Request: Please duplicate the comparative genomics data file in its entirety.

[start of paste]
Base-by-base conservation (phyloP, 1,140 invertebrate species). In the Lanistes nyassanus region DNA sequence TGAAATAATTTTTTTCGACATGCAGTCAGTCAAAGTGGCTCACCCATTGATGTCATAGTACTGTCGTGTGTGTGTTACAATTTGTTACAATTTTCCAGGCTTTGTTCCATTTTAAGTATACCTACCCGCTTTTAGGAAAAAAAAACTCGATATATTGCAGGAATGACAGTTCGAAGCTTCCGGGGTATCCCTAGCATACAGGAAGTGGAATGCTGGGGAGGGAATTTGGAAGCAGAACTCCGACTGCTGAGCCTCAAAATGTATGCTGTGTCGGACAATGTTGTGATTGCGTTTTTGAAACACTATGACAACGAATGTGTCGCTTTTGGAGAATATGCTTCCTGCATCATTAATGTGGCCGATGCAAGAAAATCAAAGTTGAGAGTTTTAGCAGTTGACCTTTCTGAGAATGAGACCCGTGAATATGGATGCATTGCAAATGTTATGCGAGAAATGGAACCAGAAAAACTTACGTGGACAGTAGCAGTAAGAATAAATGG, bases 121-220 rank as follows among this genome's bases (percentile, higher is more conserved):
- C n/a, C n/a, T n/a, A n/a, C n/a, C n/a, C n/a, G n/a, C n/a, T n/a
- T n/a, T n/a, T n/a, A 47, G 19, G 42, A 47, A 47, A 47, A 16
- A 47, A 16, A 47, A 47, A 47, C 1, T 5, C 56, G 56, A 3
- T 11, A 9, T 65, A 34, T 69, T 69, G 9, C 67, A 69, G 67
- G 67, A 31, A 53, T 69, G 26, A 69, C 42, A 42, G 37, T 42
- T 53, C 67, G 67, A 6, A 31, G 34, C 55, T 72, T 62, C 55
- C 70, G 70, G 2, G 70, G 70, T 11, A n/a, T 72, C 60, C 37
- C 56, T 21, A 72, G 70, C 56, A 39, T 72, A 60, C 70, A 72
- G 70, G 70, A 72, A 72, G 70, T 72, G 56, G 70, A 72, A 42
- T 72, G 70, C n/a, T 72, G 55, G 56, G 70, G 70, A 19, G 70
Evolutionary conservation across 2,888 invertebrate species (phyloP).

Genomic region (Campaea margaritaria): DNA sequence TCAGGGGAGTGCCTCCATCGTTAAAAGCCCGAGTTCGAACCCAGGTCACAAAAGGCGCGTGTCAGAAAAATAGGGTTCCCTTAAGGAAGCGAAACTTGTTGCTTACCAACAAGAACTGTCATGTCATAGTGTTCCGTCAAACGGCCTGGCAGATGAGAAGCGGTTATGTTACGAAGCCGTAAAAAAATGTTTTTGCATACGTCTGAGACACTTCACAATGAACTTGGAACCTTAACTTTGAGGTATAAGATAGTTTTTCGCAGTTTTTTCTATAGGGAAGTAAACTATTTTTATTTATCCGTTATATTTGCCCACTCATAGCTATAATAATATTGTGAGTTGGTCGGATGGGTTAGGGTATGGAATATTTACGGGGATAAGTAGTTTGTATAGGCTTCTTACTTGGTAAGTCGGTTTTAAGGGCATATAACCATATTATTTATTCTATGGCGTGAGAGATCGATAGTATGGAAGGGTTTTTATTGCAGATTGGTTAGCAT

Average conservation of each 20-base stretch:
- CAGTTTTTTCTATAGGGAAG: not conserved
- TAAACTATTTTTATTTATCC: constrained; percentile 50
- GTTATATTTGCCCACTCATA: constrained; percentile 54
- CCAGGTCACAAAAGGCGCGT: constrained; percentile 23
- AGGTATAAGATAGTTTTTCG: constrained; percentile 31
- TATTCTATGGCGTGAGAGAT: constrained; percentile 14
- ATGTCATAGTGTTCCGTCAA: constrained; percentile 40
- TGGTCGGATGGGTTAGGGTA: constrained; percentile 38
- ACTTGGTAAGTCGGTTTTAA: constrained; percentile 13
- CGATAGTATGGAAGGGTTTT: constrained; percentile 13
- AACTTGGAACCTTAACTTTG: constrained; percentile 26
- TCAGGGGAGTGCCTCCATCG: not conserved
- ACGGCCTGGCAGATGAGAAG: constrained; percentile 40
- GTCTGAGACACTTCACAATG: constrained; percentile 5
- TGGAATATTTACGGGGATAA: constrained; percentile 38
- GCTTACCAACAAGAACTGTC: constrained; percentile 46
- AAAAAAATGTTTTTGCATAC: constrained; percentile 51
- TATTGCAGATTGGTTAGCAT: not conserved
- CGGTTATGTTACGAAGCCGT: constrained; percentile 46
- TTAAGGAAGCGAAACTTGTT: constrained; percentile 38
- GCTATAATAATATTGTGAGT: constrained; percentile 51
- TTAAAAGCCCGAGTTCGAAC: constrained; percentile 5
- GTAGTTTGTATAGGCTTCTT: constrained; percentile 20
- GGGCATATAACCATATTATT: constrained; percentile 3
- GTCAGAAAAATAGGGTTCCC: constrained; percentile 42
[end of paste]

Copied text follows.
Base-by-base conservation (phyloP, 1,140 invertebrate species). In the Lanistes nyassanus region DNA sequence TGAAATAATTTTTTTCGACATGCAGTCAGTCAAAGTGGCTCACCCATTGATGTCATAGTACTGTCGTGTGTGTGTTACAATTTGTTACAATTTTCCAGGCTTTGTTCCATTTTAAGTATACCTACCCGCTTTTAGGAAAAAAAAACTCGATATATTGCAGGAATGACAGTTCGAAGCTTCCGGGGTATCCCTAGCATACAGGAAGTGGAATGCTGGGGAGGGAATTTGGAAGCAGAACTCCGACTGCTGAGCCTCAAAATGTATGCTGTGTCGGACAATGTTGTGATTGCGTTTTTGAAACACTATGACAACGAATGTGTCGCTTTTGGAGAATATGCTTCCTGCATCATTAATGTGGCCGATGCAAGAAAATCAAAGTTGAGAGTTTTAGCAGTTGACCTTTCTGAGAATGAGACCCGTGAATATGGATGCATTGCAAATGTTATGCGAGAAATGGAACCAGAAAAACTTACGTGGACAGTAGCAGTAAGAATAAATGG, bases 121-220 rank as follows among this genome's bases (percentile, higher is more conserved):
- C n/a, C n/a, T n/a, A n/a, C n/a, C n/a, C n/a, G n/a, C n/a, T n/a
- T n/a, T n/a, T n/a, A 47, G 19, G 42, A 47, A 47, A 47, A 16
- A 47, A 16, A 47, A 47, A 47, C 1, T 5, C 56, G 56, A 3
- T 11, A 9, T 65, A 34, T 69, T 69, G 9, C 67, A 69, G 67
- G 67, A 31, A 53, T 69, G 26, A 69, C 42, A 42, G 37, T 42
- T 53, C 67, G 67, A 6, A 31, G 34, C 55, T 72, T 62, C 55
- C 70, G 70, G 2, G 70, G 70, T 11, A n/a, T 72, C 60, C 37
- C 56, T 21, A 72, G 70, C 56, A 39, T 72, A 60, C 70, A 72
- G 70, G 70, A 72, A 72, G 70, T 72, G 56, G 70, A 72, A 42
- T 72, G 70, C n/a, T 72, G 55, G 56, G 70, G 70, A 19, G 70
Evolutionary conservation across 2,888 invertebrate species (phyloP).

Genomic region (Campaea margaritaria): DNA sequence TCAGGGGAGTGCCTCCATCGTTAAAAGCCCGAGTTCGAACCCAGGTCACAAAAGGCGCGTGTCAGAAAAATAGGGTTCCCTTAAGGAAGCGAAACTTGTTGCTTACCAACAAGAACTGTCATGTCATAGTGTTCCGTCAAACGGCCTGGCAGATGAGAAGCGGTTATGTTACGAAGCCGTAAAAAAATGTTTTTGCATACGTCTGAGACACTTCACAATGAACTTGGAACCTTAACTTTGAGGTATAAGATAGTTTTTCGCAGTTTTTTCTATAGGGAAGTAAACTATTTTTATTTATCCGTTATATTTGCCCACTCATAGCTATAATAATATTGTGAGTTGGTCGGATGGGTTAGGGTATGGAATATTTACGGGGATAAGTAGTTTGTATAGGCTTCTTACTTGGTAAGTCGGTTTTAAGGGCATATAACCATATTATTTATTCTATGGCGTGAGAGATCGATAGTATGGAAGGGTTTTTATTGCAGATTGGTTAGCAT

Average conservation of each 20-base stretch:
- CAGTTTTTTCTATAGGGAAG: not conserved
- TAAACTATTTTTATTTATCC: constrained; percentile 50
- GTTATATTTGCCCACTCATA: constrained; percentile 54
- CCAGGTCACAAAAGGCGCGT: constrained; percentile 23
- AGGTATAAGATAGTTTTTCG: constrained; percentile 31
- TATTCTATGGCGTGAGAGAT: constrained; percentile 14
- ATGTCATAGTGTTCCGTCAA: constrained; percentile 40
- TGGTCGGATGGGTTAGGGTA: constrained; percentile 38
- ACTTGGTAAGTCGGTTTTAA: constrained; percentile 13
- CGATAGTATGGAAGGGTTTT: constrained; percentile 13
- AACTTGGAACCTTAACTTTG: constrained; percentile 26
- TCAGGGGAGTGCCTCCATCG: not conserved
- ACGGCCTGGCAGATGAGAAG: constrained; percentile 40
- GTCTGAGACACTTCACAATG: constrained; percentile 5
- TGGAATATTTACGGGGATAA: constrained; percentile 38
- GCTTACCAACAAGAACTGTC: constrained; percentile 46
- AAAAAAATGTTTTTGCATAC: constrained; percentile 51
- TATTGCAGATTGGTTAGCAT: not conserved
- CGGTTATGTTACGAAGCCGT: constrained; percentile 46
- TTAAGGAAGCGAAACTTGTT: constrained; percentile 38
- GCTATAATAATATTGTGAGT: constrained; percentile 51
- TTAAAAGCCCGAGTTCGAAC: constrained; percentile 5
- GTAGTTTGTATAGGCTTCTT: constrained; percentile 20
- GGGCATATAACCATATTATT: constrained; percentile 3
- GTCAGAAAAATAGGGTTCCC: constrained; percentile 42